Important lessons learned in Mexico
Aspen CO, Colorado
Recently I was awarded a large Ex Ed scholarship of which I am truly thankful. I was lucky enough to be put on the trip of my choice. When I found out I was going to Mexico with the program Beyond Borders, I was thrilled ” but it was financially unreasonable for my family. I knew about the scholarship program, as I have been awarded before, and knew it was the only way I could possibly afford the $800 trip. Due to the help awarded by this committee I was able to go on a trip that not only provided service to a small village in Mexico, but an experience that had an impact on my life as well.
In Aspen, we live in a community of wealth and material. The dusty little town of Ejido Johnson ” at the mouth of the Colorado River ” where we made voyage, didn’t have even a post office. Running water was a rarity and showers were heated by the sun .
Each student stayed with a host family. My host-father, Juan Butron, was the “mayor” of the ejido. He sold bottled water and gasoline on the side. He was also the ecotourism director and had the warmest heart of anyone I have ever met. We spent a day on the Cienega de Santa Clara (a large lagoon made by U.S. agricultural waste water, which is home to some rare and endangered species of birds and fish) and he told us fishing stories and guided our small group through the labyrinth of swamp grass with a gentle voice and a Spanish tongue.
That night I met my host-mother Magdalena, a short, round woman with a rolling belly laugh, who cooked a simple meal which we ate with our fingers beneath a thatched roof patio. Magdalena was absolutely the sweetest woman I had ever met ” patient when deciphering my bits and pieces of broken Spanish and loving all the time. She laughed at my bad jokes and Juan made me laugh with his good ones. We played guitar and told stories about our polar-opposite lives. They couldn’t believe I didn’t own a cow, horse, flock of sheep or any goats. I marveled at the fact that they lived with at least five spiders in each room (to eat the flies).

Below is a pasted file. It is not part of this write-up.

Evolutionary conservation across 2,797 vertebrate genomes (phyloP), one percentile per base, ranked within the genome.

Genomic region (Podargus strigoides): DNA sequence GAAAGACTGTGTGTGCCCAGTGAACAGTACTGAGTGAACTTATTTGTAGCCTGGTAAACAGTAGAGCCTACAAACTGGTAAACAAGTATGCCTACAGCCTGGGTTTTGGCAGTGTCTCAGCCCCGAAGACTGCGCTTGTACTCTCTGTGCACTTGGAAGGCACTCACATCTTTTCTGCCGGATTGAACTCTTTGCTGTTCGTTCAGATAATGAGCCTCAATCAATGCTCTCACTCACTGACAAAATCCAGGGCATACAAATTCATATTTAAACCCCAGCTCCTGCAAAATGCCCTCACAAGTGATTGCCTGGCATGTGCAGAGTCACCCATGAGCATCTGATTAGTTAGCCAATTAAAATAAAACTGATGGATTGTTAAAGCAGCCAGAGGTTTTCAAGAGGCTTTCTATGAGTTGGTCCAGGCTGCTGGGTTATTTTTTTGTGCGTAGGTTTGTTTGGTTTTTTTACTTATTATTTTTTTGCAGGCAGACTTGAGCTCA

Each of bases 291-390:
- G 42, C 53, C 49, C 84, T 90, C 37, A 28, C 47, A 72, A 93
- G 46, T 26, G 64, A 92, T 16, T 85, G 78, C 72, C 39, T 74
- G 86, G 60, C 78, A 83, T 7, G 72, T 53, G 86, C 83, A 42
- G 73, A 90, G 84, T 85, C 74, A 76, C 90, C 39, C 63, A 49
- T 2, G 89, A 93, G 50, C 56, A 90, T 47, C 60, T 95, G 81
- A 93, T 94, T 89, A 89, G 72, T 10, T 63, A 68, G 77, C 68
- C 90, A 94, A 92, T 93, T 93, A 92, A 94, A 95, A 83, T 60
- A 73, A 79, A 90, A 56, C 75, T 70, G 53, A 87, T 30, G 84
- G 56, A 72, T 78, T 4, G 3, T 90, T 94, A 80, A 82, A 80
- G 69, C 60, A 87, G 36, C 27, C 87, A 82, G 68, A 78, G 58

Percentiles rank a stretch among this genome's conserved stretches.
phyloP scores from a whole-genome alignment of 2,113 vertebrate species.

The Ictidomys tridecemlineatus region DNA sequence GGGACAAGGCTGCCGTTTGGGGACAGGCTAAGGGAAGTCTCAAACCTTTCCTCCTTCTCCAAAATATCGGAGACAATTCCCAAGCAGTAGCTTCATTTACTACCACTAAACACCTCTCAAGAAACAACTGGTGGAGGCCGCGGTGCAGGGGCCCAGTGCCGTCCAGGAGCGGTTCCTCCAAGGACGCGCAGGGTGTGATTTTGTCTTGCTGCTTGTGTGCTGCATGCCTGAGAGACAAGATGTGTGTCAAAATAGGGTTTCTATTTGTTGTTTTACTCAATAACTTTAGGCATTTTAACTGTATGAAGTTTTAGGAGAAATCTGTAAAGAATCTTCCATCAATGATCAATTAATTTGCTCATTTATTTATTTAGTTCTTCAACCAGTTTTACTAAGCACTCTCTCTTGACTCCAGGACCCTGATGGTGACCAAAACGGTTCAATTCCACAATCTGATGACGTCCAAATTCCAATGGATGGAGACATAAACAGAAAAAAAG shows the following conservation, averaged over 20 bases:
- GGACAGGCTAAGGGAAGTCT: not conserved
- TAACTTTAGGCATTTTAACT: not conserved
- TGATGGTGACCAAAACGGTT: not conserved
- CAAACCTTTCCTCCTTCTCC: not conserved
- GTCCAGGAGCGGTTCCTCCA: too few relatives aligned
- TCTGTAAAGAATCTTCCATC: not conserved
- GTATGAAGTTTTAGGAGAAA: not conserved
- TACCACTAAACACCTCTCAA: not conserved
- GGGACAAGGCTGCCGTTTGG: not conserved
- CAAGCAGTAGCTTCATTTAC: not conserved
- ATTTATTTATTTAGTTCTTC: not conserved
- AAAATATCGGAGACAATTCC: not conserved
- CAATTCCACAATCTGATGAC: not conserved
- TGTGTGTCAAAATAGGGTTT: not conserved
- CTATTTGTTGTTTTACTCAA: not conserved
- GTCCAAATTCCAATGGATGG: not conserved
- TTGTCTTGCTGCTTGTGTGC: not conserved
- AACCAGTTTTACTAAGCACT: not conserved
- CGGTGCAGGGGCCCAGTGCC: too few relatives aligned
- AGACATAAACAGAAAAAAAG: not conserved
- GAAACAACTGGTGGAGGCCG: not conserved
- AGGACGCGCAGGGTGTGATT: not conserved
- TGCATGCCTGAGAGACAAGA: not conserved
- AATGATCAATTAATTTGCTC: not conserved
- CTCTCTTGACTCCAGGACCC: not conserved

Every day I had a Spanish class, with a tutor from the ejido with whom I explored the language and culture these people share. We would walk through the village and surrounding fields and simply talk. I shared my stories of snow and mountains and she taught me how to make tortillas. I learned more about the Spanish language and Mexican culture in that one week than I have in any high school course.
I spent a good deal of time with the children of the village as well. When the sun would go down, we would play futbol on the chipped concrete basketball court. I watched and played; I made friends and formed a bridge between myself, the big gringo, and these native children. We were able to let down all pretenses and just be people together. They accepted us as people of the village and welcomed us into their culture with open arms.
The trip for me was a cultural immersion; a beautiful way to connect with people and share experiences that are impossible to have in our valley, or even in the states. Being able to participate in what I see as the most unique and exceptional program that our school has to offer was made possible by the scholarship I was awarded. I love this program and I am truly grateful for the support of the committee.
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“My first home was on the Elkhorn Ranch in Woody Creek. My dad was 26, my mom 20 when I was born (the same year Lifts 1 and 2 were built on Aspen Mountain). It’s difficult to imagine what my parents were thinking when they put it all together,“ writes Tony Vagneur.